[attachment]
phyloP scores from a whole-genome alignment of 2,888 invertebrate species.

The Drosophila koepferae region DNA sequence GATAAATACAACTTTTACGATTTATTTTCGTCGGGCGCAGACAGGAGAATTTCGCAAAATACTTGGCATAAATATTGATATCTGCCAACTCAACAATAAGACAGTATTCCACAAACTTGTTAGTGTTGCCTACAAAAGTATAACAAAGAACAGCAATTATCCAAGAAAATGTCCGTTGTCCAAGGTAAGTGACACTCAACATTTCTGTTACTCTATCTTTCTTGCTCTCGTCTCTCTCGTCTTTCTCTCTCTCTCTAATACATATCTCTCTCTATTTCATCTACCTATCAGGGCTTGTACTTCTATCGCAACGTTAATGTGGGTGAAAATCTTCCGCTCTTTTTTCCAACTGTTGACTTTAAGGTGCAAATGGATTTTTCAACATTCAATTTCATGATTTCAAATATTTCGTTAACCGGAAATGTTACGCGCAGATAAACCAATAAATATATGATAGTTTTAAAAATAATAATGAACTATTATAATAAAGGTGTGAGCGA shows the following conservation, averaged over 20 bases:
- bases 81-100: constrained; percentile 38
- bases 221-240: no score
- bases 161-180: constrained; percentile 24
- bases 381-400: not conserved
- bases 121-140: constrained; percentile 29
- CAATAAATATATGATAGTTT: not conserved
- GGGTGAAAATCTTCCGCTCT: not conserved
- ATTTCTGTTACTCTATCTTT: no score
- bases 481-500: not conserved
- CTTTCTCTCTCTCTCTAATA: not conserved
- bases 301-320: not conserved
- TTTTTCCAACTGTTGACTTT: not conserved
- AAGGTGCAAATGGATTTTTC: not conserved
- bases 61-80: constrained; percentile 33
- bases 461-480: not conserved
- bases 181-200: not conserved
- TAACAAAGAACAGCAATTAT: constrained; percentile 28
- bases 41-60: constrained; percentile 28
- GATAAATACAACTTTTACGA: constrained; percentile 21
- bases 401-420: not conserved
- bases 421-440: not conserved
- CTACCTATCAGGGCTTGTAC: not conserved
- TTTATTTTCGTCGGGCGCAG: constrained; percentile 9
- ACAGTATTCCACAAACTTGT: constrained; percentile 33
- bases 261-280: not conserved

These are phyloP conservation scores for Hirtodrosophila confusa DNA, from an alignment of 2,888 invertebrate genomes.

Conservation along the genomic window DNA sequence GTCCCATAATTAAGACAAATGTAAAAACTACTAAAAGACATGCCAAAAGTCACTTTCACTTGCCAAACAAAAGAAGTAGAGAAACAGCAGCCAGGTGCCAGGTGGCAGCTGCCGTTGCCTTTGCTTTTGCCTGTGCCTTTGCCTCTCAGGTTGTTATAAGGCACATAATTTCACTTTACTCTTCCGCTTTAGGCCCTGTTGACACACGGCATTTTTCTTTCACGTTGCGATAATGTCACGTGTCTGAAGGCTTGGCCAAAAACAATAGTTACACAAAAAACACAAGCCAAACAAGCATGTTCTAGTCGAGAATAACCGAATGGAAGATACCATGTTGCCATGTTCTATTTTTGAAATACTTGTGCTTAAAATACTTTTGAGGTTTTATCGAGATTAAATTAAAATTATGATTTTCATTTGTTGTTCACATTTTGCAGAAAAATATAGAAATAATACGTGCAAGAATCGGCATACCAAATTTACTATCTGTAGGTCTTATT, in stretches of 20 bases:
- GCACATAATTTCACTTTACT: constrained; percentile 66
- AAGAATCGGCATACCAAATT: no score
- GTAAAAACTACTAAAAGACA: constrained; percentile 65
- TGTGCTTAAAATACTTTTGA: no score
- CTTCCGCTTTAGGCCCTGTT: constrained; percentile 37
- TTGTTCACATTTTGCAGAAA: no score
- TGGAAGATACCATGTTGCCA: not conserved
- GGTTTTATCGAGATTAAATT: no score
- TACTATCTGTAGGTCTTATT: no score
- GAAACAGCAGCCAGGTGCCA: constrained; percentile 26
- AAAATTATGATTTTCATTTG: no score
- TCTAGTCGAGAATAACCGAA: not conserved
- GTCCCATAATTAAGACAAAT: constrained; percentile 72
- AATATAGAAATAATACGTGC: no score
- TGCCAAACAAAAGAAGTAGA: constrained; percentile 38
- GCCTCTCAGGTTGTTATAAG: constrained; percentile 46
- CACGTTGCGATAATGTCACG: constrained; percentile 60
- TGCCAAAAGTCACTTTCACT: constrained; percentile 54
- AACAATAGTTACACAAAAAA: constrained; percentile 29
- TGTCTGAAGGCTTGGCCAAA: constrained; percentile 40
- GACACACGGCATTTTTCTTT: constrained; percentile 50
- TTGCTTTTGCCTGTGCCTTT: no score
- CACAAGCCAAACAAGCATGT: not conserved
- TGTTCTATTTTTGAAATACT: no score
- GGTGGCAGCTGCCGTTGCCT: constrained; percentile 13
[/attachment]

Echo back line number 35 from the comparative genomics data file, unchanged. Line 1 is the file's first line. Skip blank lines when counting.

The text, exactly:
- TTGTTCACATTTTGCAGAAA: no score